31. Duuuuuuude. You just described my life every m/w/f morning when the big kids go to preschool and I have my "quiet time to be productive". Which always, always ends in me getting nothing done and then feeling resentful (at who??) for the rest of the day. I HEAR YOU, SISTER.

  32. I know what you mean. I TRY hard to savor these times when the kids are little and they still want to be around me and they are cute and lovable, but mostly I just think "Would they stop talking for two minutes and leave me alone?!?"


  33. I think the same thing, someday, I'll have the time for naps.

    "Tisn't the season for it yet.

  34. That someday comes SO FAST that it literally gave me whiplash. Half of my kids have no desire to be with me. Not because they are brats (although they sometimes ARE) but because they are in that natural phase of separating themselves from their parents.

    I sort of miss the time when the only thing it took to make my kids happy was some love and attention from me.

  35. It's good to remember. The quiet time will come.

    In the meantime, a good pair of earplugs has seen me through many a day when I thought I just could not take the noise for one more second. They sound so much cuter muffled.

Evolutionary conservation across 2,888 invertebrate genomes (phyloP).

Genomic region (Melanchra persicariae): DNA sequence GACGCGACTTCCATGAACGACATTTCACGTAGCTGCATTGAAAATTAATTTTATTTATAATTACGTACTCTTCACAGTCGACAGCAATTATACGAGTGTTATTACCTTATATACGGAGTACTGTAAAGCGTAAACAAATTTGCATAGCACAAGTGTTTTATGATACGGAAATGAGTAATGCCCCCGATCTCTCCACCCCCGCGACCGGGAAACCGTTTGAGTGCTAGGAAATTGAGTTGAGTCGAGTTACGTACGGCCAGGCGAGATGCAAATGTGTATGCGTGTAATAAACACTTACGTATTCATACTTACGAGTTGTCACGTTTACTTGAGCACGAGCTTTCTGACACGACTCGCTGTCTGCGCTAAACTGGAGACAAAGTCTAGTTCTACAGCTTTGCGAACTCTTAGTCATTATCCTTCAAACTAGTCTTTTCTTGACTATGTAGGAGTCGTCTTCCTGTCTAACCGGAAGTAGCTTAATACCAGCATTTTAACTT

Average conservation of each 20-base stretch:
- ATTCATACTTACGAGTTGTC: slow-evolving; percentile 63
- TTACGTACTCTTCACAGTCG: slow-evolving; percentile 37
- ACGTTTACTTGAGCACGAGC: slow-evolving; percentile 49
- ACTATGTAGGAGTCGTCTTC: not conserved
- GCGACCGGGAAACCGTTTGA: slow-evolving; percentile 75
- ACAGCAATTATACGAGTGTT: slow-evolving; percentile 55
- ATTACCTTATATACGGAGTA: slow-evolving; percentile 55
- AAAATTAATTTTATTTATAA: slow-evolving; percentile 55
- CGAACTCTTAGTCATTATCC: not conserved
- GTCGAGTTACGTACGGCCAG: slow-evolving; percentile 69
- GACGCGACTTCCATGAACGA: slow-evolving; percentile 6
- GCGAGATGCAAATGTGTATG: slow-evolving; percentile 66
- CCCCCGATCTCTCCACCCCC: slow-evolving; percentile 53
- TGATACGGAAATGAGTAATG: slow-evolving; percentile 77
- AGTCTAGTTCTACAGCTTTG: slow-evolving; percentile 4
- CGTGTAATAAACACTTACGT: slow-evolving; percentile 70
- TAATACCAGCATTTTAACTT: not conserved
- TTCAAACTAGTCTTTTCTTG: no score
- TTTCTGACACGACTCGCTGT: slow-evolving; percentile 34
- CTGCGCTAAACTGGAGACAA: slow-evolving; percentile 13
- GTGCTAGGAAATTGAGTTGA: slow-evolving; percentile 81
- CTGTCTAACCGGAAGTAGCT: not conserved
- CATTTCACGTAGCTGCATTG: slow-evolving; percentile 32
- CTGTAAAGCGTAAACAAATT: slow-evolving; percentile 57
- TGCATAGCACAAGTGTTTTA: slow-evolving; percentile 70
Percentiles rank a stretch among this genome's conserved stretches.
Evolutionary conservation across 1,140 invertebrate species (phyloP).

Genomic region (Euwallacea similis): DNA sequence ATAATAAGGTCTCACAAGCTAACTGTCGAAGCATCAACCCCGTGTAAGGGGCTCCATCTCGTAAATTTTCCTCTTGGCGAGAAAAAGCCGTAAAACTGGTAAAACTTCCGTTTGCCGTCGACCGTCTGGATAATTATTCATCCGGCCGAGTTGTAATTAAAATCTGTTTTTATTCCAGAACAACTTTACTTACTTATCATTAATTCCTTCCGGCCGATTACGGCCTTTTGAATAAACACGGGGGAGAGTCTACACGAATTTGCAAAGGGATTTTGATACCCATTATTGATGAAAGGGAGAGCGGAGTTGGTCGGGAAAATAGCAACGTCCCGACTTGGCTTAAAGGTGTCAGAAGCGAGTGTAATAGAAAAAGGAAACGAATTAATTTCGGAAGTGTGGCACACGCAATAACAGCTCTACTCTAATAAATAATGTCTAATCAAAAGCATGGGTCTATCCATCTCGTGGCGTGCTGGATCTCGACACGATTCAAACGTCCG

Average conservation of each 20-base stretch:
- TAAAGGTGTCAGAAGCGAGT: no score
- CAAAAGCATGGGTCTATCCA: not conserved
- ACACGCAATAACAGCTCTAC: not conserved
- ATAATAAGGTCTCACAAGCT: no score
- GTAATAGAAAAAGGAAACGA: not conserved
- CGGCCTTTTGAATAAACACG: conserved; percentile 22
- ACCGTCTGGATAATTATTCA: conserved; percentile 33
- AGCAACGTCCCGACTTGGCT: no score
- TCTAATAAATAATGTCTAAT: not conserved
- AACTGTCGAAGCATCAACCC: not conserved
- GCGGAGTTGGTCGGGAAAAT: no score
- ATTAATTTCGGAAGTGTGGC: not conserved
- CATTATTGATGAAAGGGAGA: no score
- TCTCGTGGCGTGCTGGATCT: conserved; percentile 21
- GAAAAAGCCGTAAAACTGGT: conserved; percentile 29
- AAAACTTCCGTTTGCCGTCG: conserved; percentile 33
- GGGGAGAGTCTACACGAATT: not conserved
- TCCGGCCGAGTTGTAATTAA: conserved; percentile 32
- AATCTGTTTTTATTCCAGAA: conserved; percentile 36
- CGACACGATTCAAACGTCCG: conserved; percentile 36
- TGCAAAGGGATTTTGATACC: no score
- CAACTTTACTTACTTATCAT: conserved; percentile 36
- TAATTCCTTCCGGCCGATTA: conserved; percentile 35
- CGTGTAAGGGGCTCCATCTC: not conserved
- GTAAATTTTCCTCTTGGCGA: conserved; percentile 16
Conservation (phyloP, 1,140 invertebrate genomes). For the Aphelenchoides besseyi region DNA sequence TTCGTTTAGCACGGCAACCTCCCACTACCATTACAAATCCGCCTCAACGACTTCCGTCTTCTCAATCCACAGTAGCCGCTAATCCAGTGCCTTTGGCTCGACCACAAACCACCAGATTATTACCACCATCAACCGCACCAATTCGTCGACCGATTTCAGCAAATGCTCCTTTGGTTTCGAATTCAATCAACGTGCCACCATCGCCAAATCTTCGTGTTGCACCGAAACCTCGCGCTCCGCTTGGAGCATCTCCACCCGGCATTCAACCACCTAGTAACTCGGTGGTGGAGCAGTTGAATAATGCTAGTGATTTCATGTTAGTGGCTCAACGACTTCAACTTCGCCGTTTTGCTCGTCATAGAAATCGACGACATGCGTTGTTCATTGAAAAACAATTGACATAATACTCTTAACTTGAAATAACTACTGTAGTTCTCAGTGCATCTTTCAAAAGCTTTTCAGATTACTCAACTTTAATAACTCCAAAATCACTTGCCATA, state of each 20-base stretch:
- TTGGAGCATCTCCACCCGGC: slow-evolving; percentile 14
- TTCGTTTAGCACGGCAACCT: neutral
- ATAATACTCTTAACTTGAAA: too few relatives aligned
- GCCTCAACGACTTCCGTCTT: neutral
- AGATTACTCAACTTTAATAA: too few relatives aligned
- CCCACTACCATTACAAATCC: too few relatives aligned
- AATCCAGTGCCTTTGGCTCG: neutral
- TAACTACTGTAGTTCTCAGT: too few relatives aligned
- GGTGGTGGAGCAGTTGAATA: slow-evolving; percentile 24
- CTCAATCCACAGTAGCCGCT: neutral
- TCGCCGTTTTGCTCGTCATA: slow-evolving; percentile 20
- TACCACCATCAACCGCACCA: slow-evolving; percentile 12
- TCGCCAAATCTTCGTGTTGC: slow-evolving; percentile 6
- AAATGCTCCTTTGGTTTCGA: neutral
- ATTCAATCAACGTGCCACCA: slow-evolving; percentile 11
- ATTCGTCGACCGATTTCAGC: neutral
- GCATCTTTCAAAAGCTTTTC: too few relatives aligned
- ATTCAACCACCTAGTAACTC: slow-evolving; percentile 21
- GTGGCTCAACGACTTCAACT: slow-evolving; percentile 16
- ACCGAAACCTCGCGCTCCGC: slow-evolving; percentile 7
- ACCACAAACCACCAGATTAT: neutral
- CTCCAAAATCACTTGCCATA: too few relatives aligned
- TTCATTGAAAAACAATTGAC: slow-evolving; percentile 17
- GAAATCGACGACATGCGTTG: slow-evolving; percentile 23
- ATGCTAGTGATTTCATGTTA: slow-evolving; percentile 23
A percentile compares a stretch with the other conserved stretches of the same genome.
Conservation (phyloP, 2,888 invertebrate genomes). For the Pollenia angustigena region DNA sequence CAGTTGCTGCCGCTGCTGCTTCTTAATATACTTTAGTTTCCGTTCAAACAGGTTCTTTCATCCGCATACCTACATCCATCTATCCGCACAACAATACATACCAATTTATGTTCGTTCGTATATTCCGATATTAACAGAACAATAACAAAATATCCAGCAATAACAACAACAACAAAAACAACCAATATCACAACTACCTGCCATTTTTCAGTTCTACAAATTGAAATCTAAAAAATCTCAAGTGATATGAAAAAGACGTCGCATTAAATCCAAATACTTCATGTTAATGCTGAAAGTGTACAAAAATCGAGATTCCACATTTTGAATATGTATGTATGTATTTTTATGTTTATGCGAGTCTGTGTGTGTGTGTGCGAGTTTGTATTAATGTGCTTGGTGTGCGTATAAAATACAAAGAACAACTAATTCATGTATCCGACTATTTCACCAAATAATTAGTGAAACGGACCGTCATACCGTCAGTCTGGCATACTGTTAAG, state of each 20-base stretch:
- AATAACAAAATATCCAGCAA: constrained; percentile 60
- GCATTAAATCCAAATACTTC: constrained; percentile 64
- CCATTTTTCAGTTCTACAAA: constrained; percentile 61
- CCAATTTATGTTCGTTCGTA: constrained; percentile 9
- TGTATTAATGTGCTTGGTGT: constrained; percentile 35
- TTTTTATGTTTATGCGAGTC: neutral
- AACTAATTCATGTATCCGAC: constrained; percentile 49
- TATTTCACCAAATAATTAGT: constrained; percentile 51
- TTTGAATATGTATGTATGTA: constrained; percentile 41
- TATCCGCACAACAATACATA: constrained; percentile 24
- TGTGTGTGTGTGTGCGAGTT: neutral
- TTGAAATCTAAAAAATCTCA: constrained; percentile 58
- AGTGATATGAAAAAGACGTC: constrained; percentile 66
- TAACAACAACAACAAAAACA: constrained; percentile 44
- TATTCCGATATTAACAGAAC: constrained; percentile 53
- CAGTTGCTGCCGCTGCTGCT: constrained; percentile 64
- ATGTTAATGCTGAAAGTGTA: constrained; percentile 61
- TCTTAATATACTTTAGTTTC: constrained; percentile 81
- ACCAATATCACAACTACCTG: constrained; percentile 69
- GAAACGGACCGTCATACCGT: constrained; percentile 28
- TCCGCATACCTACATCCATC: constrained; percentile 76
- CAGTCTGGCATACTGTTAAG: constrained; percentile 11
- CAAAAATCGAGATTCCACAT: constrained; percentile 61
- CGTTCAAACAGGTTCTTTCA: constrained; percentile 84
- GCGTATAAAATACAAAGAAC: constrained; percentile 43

36. We have teenagers, so I just tell them when they get home from school, "Tom, watch Sam, Sara play with Laura, I'm going to take a nap with Rosalie (the baby). Everyone is much happier when Mom is not an over tired witch. :)

  37. My friend Paula Hampton wrote this:

    "This, too, shall pass,"
    my mother used to say
    when troubles mounted
    and tears flowed.

    How did she know
    that this, too, shall pass:
    two-year-old tantrums,
    dirty diapers and dishes,
    toys scattered across the floor,
    and handprints, noseprints on the windows?

    This, too, shall pass:
    midnight feedings, fevers, and bad dreams;
    the patter of small feet in the hall,
    fears seeking rest.

    This, too, shall pass:
    wiping up noses and bottoms
    and juice spills, sticky tables;
    the search for socks and shoes
    on and off again,
    and laundry always laundry.

    But this, too, shall pass:
    grubby hands grasping fresh-picked weed bouquets,
    choking neck-hugs and sloppy kisses,
    piggy-back rides and after supper romps
    on the floor with Daddy.

    This, too, shall pass:
    rocking, patting, drying tears;
    reading through stacks of library books
    on rainy afternoons;
    chubby cheeks streaked with breakfast jam;
    rumpled nap-time hair.

    This, too, shall pass:
    sewing Easter dresses,
    tying ribbons into bows,
    stroking cheeks kissed by sun,
    outdoor boy smell wafting past my nose.

    My mother knew.
    This, too, shall pass.
    And so it has.